8.  For convenience, a Gnuplot script is provided to observe some output graphically.  (This can of course be done using any plotting software capable of reading ASCII tabular data.)  Fire up Gnuplot and do "> load 'frsc_read.gp'".  A plot of <|X|^2> and <|Y|^2> vs. time in seconds appears.  Note the spikes every 12 seconds -- that's the Bedford radar.  There's another 12-second-period signal that appears only in the X polarization.  Still trying to figure that one out!

9.  For other uses, you use different job files.  The format of lines and use of keywords can be inferred from the example job file and examination of "ra_read_jobfile.c".  Similarly you can edit or modify frsc_read.c (a very simple program) to suit whatever purposes.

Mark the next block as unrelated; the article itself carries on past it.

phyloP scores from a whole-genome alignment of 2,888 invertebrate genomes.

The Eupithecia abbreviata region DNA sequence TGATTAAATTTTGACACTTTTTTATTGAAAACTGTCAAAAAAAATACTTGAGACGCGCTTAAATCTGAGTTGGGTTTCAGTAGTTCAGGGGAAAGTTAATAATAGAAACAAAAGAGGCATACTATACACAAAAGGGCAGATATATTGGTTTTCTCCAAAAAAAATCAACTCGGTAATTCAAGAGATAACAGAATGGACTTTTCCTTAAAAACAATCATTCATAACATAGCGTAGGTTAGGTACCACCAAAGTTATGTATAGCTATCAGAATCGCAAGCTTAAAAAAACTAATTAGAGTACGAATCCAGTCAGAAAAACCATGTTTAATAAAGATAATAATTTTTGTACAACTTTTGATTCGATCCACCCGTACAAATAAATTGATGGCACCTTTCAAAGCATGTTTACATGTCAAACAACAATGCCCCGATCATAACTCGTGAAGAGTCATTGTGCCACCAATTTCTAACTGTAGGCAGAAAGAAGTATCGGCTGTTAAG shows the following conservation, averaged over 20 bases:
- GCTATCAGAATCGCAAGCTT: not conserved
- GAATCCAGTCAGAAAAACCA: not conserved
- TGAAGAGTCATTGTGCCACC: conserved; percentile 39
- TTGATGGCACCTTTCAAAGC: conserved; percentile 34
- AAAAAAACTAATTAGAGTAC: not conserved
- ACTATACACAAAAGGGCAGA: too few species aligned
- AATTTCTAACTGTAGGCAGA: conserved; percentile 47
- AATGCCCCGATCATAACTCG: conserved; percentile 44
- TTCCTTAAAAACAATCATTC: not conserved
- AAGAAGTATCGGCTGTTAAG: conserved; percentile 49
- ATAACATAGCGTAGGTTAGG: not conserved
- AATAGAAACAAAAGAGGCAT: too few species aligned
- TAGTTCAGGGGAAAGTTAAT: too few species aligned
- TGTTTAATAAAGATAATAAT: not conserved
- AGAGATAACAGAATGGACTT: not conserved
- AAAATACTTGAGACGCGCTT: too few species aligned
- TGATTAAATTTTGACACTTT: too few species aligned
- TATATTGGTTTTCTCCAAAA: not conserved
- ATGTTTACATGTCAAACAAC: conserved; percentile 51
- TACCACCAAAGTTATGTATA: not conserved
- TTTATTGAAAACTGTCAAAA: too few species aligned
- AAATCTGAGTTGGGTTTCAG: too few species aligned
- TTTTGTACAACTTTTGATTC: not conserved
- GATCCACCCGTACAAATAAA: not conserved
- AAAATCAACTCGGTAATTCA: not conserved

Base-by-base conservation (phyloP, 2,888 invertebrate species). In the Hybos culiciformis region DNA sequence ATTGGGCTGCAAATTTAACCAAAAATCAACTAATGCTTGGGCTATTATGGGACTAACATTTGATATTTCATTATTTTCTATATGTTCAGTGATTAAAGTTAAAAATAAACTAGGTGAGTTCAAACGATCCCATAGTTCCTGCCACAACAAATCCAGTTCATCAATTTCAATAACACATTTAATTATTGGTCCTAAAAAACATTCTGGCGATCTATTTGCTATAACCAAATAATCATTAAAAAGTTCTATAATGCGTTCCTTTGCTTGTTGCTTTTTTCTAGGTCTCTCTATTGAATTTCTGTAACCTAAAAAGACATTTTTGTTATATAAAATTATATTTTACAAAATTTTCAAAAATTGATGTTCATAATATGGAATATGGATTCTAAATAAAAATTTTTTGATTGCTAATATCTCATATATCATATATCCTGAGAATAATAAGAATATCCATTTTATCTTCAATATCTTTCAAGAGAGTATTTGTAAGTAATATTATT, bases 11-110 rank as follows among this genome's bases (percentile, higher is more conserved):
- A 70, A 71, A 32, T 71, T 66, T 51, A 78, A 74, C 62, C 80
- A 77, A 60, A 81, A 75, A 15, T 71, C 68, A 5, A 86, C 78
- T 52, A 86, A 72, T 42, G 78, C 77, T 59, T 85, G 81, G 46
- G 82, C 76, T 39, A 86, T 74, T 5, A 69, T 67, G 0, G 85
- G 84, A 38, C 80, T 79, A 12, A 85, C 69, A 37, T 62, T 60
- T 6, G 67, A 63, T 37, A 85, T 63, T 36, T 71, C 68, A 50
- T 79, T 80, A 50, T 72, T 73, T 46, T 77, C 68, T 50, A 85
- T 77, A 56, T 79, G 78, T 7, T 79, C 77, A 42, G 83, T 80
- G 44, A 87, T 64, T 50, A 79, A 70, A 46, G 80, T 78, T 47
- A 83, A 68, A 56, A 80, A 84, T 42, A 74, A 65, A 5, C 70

Limitations & Warnings
=======================

The only option currently implemented for "SOURCE" is "1"; i.e., GUPPI raw data file.  (However, I have tried to write frsc in such a way that there should be no particular difficulty in upgrading the code to support direct UDP/TCP input and output.)

The only analysis that is currently supported is TFLAGS = 2 and FFLAGS = 0.  That is, you can get time-domain statistics on a channel-by-channel basis; but any other analysis options, if selected, are ignored.

The T1 and T2 update rates are currently ignored and should be set to zero in the job file.  The T0 update rate *is* implemented; the value specified in the job file is used. 

Median statistics are not computed.  Any median values appearing in output should be considered invalid.